Catch a Falling Star
The old man stood up, stretching the muscles in his lower back. He winced as the tightness worked its way out. Picking up the carved pumpkin sitting on his worktable, he turned and surveyed the rest of the small workshop.
All around him, on shelves and in boxes, and lined up in neat rows on the floor were pumpkins. Carved into faces, some grotesque, some less frightening, the orange globes watched the old man add his latest to their number. He set it carefully among the rest and turned to the door. The sun was low in the sky, but he needed one more. He picked up an uncarved pumpkin, set it on his table, and began to cut.
An hour later, he’d finished a light dinner and was sipping from a mug of herbal tea. He’d learned the blend from his father who learned it from his father before him. It was a long, tiring process to find and harvest the herbs and roots, prepare them just so, and recite the words that imbued the mix with its protective power. The finished tea was bitter and strong, but he would need the strength this night. He dressed as he sipped the brew. All black, leather boots, and the polished ebony wood walking stick he’d also inherited from his father. Leaving the empty mug in the kitchen, he threw a black cloak over his shoulders and walked to the barn.
All the carved pumpkins were loaded onto a large cart. He hitched a dark draft horse to the cart and led the horse out of the barn. The cart creaked behind them, drawn along the path from the barn to the gate and out onto the road. It was full dark now and the moon would soon rise among the trees lining the road. As he got closer to the village, he began to see the children- ghost, witches, skeletons, cowboys, and all the other costumes that came out once a year on this night. He’d left his usual bucket of treats at the gate to his home, each one bound to a trinket he’d carved throughout the year. Each carved animal or flower or acorn would be brought home by the children to be placed in a spot overlooking the whole house. The protection each provided would last until next year. It was a small thing, but it was something he could do for his neighbors and friends. As he walked along the road through the village, people on the street moved aside to let his cart pass. A few spoke.
“Blessed All Hallowtide, Watcher.” The old man nodded at each as he made his way through the village. As he neared his destination, he felt the familiar tingling began to shiver up his arms. He increased his pace, using the walking stick to help on the uneven dirt road.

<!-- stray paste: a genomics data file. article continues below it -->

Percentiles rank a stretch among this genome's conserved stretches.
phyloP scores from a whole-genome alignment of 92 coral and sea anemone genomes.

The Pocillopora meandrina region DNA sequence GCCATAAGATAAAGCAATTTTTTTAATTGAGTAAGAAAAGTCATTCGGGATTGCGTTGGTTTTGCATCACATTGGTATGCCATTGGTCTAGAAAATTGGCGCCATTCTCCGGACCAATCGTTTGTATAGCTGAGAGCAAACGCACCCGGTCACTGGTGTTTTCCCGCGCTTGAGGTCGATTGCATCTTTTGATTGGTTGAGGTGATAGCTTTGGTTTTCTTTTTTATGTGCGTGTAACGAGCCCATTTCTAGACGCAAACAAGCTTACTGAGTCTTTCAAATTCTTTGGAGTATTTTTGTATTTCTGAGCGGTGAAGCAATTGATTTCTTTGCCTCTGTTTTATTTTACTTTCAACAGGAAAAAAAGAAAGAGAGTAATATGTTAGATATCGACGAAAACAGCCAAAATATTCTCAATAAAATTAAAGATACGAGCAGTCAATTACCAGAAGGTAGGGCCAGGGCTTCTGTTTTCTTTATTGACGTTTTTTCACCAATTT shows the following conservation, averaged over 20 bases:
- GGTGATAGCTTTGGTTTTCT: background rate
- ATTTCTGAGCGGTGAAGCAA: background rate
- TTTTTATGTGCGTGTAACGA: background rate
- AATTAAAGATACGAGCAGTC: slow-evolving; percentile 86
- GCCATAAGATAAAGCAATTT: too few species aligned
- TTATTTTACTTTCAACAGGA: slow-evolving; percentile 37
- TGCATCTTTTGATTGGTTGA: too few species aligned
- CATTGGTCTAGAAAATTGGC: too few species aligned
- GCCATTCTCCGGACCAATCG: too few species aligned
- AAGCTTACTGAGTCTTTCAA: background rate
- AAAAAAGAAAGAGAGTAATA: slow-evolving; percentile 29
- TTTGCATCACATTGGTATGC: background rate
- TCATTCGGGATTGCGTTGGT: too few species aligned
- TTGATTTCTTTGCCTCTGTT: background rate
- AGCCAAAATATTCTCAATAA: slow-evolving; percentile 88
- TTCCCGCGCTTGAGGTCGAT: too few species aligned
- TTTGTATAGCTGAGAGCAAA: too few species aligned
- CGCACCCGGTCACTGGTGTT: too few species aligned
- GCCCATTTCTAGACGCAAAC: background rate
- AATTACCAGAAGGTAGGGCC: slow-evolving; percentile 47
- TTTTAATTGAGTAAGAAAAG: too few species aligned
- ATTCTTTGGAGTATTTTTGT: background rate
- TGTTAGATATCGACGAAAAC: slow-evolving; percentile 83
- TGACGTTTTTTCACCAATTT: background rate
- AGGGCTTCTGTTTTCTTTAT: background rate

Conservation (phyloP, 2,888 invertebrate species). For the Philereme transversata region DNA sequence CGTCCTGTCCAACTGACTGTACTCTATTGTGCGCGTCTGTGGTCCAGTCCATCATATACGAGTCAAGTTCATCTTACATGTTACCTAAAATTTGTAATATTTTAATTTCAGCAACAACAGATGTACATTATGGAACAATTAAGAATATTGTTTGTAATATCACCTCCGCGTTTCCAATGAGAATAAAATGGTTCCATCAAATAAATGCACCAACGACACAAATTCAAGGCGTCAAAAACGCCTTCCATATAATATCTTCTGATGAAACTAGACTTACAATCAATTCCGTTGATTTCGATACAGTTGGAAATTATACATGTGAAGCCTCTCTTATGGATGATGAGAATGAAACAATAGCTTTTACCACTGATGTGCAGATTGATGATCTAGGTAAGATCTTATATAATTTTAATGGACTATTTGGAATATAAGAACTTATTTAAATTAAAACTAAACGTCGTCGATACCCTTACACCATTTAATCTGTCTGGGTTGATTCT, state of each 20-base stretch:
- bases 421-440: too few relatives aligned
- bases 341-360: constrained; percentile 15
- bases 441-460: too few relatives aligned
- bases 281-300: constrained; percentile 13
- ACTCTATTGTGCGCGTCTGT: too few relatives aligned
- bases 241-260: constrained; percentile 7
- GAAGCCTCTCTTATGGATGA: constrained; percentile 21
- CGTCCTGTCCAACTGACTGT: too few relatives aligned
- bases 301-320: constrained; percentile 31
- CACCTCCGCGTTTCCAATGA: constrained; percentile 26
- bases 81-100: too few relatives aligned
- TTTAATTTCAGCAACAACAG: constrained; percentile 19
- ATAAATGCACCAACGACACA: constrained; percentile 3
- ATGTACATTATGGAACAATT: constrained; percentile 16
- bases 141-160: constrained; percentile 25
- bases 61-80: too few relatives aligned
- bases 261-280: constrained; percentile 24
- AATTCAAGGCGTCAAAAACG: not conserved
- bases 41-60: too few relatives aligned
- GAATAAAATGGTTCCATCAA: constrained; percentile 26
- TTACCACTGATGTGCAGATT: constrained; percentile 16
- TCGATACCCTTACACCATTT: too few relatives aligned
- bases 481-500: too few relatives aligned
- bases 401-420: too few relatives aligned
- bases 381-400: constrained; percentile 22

At the end of the main street, he paused. The horse tossed his head, and the old man put a quieting hand on its massive neck. The animal stilled. The old man looked up. The moon was almost over the treetops. It was time.
He pulled open the iron gate in front of him and led the horse and cart into the graveyard. He stopped the cart at the first branch in the path among the tombstones. He pulled a long knife from its sheath at his belt. The large gold stone set in the top of the hilt glinted as he drove the blade deep into the earth at the place where the path divided. He urged the horse forward again and led the cart to the center of the graveyard, where a small grassy area opened. He unhitched the horse and taking a halter and rope from the cart, he tied the animal to a large iron ring attached to a post in the grass. They would be here all night. No need for the animal to stand in the traces until it was finished. Let him relax and graze. The trip back would be just as long.
The Watcher began unloading the carved jack-o-lanterns from the wagon, carefully placing them along the lines of tombstones, facing away from the markers. As he set each one down, he tapped the open top three times with the ebony staff. A brief flash of light glowed inside the carved bowl and went out. Working around the graveyard, he set out all his carved pumpkins and returned to the cart to wait.